Yemeni Weapons Fuel Somali Instability
Yemen the main source of illegal arms to Somalia: UN
Jane Novak for the Yemen Times
SANA’A, Dec. 27— A UN investigation found Yemen is the primary source of arms and ammunition to Somalia which has been under an arms embargo since 1992. The panel of independent experts monitoring the embargo also reported arms smuggling from Yemen intersects with acts of piracy and human trafficking. The findings were presented in a December 10 report to the UN Security Council.
The report notes commercial weapons imports from Yemen supply Somali retail markets as well as opposition and criminal groups. The Yemeni government’s inability to stem the large scale arms trafficking is “a key obstacle to the restoration of peace and security to Somalia,” the panel found. The UN Security Council extended the monitoring group’s mandate for another year.
Yemen plans to refute the charges. SABA news agency dubbed the report “misleading” and noted that “smuggling weapons is sometimes associated with the arriving of displaced Somalis.” A Foreign Ministry statement said that one million Somali refugees in Yemen create an economic burden that “sometimes leads to social, security and health repercussions.” Nearly 50,000 Somali refugees made the maritime crossing to Yemen in 2008, authorities reported.
In prior years, about 30,000 Somalis migrated annually.
The UN report ties together weapons smuggling, human trafficking and piracy, noting some small boats used in acts of piracy also “move refugees and economic migrants from Somalia to Yemen, bringing arms and ammunition on the return journey,” Piracy in the waters between Yemen and Somalia spiked dramatically with over 100 pirate attacks and over 40 vessels captured by pirates this year. The authorities in Puntland and Somaliland told the UN monitoring group that “maritime traffic from Yemen, across the Gulf of Aden, remains their largest single source of arms.” Weapons purchased in Yemen are also smuggled to insurgent groups in Ethiopia, the investigation found. One intercepted shipment included 101 anti-tank mines, 100 hand grenades, 170 rocket-propelled grenade-7 rounds, and 170 boxes of 7.62 mm ammunition.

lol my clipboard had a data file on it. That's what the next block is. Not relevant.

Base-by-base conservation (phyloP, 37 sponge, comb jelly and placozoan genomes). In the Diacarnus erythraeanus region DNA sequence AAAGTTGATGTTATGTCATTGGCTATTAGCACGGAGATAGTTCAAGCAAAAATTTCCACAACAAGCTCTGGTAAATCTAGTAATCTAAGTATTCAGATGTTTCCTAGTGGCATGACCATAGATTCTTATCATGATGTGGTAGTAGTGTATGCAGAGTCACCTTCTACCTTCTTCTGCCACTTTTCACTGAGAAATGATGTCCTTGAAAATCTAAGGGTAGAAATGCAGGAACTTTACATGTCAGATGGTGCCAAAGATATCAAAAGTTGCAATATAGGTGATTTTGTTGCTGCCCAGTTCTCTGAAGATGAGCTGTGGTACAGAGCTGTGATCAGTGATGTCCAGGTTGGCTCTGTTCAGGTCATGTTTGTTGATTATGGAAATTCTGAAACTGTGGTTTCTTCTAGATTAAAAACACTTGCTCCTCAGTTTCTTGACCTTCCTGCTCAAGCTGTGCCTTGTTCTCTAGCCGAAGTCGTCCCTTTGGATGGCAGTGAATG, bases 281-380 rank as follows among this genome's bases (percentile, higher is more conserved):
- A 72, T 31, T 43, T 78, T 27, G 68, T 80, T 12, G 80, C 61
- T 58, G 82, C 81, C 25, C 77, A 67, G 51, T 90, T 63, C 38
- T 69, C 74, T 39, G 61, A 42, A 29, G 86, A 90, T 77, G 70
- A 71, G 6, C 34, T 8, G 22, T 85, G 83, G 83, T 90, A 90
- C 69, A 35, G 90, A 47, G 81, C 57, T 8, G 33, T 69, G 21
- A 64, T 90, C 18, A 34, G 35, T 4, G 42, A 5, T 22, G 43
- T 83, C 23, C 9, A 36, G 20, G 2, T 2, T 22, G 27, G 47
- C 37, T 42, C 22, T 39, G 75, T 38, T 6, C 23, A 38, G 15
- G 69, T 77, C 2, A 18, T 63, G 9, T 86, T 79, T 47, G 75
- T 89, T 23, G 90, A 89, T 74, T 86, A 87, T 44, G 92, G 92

Increased activity by the Yemeni Coast Guard between Aden and al Mukalla impacted arms shipments from ports in the patrolled areas. However, the monitoring group found that the lack of regular patrols in al Mukalla “means that arms traffic continues unabated.” The group recommended capacity building programs for the Coast Guard and direct naval interdiction.
Yemen’s coast line extends 1906 km. The Coast Guard, created in 2003, is working towards taking control of Mocha and al Mukalla from the military. The Republican Guard and Central Security forces have authority at ports where the Coast Guard has limited presence. The Coast Guard has nine operational ships in a fleet of 15, and only two with deep water capacity.
Inadequate funding is an obstacle to increased capacity, Coast Guard Commander Ali Ahmed Ras’ee said in May.
The US provides some operational and training support and in 2004 donated seven patrol boats. With Italian financing, the Italian firm SELEX is implementing a coastal radar system that will eventually cover 450km of coast line including hot spots for piracy and smuggling.
Responding to the UN report, the Foreign Ministry said, “Yemen reiterates its readiness to cooperate with the UN and all regional concerned parties to fight piracy and all forms of weapon smuggling, the issues resulted due to the situation in Somalia where there is not a central government.”
Yemen has the second most heavily armed citizenry per capita after the United States. In August 2007, authorities implemented a ban against carrying weapons in cities and have confiscated over 150,000 weapons since the program began. Over 200 weapons shops were also closed.
Weapons smuggling from Yemen to Saudi Arabia is also a concern. In July, Saudi Arabia announced that in a three month period, border guards confiscated over a ton of explosives and a large number of arms including 13 rocket-propelled grenades, 99 sticks of dynamite, 100 fuses, 12 detonators, more than 100 guns and 15,000 cartridges.